“As a disability advocate, I want Black people with disabilities to be seen, heard and respected as human beings.”
COVID-19 means accessibility has suddenly become everybody’s priority. It should stay that way.
Blindness is scary because a lot of people associate it with darkness, and I get that…however, I don’t really see darkness – the truth is I don’t know what I can’t see. The best way I can describe blindness is like this: try to see what’s behind your head. You can’t see it, but it’s not really darkness – it’s just not there.
About three years ago, I was listening to the radio while lying in bed and realised I could only hear on one side. I was diagnosed with otosclerosis, a form of hearing loss where the small bones in the middle ear effectively become fused and unable to vibrate properly. Both ears are now affected to differing extents. I also have tinnitus, the perception of noises that have no external source.
I have never considered myself to be disabled. Having been in the Royal Navy for nearly 27 years and progressed from a student nurse to a Commander, how could I be?
For the last few years, Time to Change, which describes itself as “a growing social movement working to change the way we all think and act about mental health problems”, has promoted an annual Time to Talk day. The idea is to “bring together the right ingredients to have a conversation about mental health. Whether that’s tea, biscuits and close friends or a room full of people challenging mental health stigma, we want to get you talking.”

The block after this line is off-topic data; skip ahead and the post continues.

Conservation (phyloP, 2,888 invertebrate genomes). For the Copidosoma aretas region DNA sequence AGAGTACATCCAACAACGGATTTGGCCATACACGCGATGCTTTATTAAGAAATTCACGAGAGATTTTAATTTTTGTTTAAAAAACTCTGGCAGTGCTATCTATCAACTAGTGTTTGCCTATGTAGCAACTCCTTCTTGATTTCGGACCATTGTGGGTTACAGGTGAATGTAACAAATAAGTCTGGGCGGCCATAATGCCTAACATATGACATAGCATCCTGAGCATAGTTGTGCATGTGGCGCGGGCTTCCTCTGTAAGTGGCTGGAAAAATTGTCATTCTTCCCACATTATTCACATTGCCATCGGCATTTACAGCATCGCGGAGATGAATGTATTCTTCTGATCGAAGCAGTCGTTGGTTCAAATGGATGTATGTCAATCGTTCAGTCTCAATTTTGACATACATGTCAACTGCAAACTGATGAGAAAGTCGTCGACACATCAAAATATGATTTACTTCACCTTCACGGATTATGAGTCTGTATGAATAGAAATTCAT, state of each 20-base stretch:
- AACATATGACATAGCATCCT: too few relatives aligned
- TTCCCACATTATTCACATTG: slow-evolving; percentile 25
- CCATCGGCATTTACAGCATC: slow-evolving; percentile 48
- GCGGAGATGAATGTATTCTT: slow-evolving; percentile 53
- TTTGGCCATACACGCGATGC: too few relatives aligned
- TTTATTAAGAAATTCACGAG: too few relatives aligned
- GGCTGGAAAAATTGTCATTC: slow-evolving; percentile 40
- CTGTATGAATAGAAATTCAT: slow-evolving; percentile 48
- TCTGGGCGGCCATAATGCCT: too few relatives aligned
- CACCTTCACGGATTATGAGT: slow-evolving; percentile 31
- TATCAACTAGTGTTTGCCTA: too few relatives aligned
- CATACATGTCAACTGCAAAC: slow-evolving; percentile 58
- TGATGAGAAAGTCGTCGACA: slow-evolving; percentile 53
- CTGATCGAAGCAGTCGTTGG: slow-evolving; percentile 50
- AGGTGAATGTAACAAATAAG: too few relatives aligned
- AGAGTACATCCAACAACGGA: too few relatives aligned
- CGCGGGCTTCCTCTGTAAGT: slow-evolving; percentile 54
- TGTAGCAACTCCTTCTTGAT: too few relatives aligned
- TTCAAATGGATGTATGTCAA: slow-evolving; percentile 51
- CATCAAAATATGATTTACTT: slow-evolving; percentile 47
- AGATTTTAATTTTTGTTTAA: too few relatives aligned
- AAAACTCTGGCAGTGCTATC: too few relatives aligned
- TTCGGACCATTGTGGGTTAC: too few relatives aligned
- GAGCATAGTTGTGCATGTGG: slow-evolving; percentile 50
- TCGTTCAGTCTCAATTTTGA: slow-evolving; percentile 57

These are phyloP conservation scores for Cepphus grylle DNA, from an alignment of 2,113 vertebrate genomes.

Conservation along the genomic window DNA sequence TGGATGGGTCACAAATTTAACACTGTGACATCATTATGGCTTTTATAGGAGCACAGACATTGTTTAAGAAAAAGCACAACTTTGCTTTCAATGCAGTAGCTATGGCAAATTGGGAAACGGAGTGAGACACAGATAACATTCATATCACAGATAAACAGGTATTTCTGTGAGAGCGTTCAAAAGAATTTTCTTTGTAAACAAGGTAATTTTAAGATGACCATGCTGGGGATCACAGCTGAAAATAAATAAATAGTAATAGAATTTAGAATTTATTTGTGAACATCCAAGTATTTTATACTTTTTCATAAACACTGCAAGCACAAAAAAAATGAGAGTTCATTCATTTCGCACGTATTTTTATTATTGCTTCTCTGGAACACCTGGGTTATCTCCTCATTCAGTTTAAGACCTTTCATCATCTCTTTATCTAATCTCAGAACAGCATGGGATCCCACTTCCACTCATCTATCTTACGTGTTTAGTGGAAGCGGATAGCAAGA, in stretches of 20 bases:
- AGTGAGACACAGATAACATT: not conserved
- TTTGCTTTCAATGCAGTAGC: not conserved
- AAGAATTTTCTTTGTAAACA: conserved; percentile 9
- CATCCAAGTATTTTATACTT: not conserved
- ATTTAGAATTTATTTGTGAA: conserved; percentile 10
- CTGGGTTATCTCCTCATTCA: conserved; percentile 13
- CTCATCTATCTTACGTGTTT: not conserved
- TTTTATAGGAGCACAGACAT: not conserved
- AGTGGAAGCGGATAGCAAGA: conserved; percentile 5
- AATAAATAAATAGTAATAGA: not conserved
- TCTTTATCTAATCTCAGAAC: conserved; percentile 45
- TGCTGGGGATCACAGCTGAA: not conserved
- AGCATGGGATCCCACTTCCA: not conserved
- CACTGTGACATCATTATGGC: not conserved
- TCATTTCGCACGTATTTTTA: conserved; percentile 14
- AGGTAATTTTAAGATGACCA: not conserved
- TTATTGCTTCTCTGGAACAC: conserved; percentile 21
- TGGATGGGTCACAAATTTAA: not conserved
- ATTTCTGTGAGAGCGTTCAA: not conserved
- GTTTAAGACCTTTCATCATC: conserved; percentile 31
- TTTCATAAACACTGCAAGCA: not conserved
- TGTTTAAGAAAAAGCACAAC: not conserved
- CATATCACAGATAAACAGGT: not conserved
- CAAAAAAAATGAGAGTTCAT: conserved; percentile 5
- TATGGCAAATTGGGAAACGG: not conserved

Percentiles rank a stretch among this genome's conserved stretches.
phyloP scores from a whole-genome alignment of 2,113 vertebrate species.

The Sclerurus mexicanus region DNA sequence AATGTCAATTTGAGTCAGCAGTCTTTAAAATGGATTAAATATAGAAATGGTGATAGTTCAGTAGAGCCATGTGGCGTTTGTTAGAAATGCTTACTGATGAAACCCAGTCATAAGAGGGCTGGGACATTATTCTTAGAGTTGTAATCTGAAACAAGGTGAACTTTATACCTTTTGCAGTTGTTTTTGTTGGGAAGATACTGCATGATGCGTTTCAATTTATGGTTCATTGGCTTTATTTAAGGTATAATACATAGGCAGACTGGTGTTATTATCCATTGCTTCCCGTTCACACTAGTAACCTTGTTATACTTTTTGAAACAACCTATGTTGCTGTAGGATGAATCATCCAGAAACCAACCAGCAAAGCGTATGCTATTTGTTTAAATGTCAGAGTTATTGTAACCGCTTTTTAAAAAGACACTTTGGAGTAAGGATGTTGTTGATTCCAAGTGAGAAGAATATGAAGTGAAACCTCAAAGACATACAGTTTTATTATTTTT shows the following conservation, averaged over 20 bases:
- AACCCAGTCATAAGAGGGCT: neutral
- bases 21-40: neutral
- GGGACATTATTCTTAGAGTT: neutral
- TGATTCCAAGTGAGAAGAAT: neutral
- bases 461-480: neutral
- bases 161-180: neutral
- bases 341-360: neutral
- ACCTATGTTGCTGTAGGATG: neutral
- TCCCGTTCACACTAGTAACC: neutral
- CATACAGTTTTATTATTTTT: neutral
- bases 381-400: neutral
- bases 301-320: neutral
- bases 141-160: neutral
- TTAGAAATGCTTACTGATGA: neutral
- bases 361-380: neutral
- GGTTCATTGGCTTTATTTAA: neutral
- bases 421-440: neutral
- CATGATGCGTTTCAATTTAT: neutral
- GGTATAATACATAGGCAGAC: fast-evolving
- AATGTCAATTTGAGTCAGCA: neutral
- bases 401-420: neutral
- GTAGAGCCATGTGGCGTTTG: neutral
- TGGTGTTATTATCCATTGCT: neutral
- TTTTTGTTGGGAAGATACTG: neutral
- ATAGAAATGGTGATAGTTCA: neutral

After a cancer diagnosis in 2016, I wrote about my experience on an internal Home Office blog. The mental health implications of physical illnesses are often overlooked, but I have never felt more scared and anxious than I did during the early months post-diagnosis.
I have been disabled from birth with Erb’s Palsy in one arm. This means I cannot lift heavy objects with both arms, or reach above chest height with one arm, and I have poor balance. Two years ago, as a direct result of using one arm for most activities during the past 50 years and more, I suffered a torn shoulder, which meant an operation, time off work, and repeated doctor’s appointments.
“Stop invalidating people, stop telling people that they’re lying, stop saying what they have isn’t real.”
Justin was first diagnosed with a disability in the form of ADD (attention deficit disorder, now known as ADHD, or attention-deficit/hyperactivity disorder) at the age of 5 years.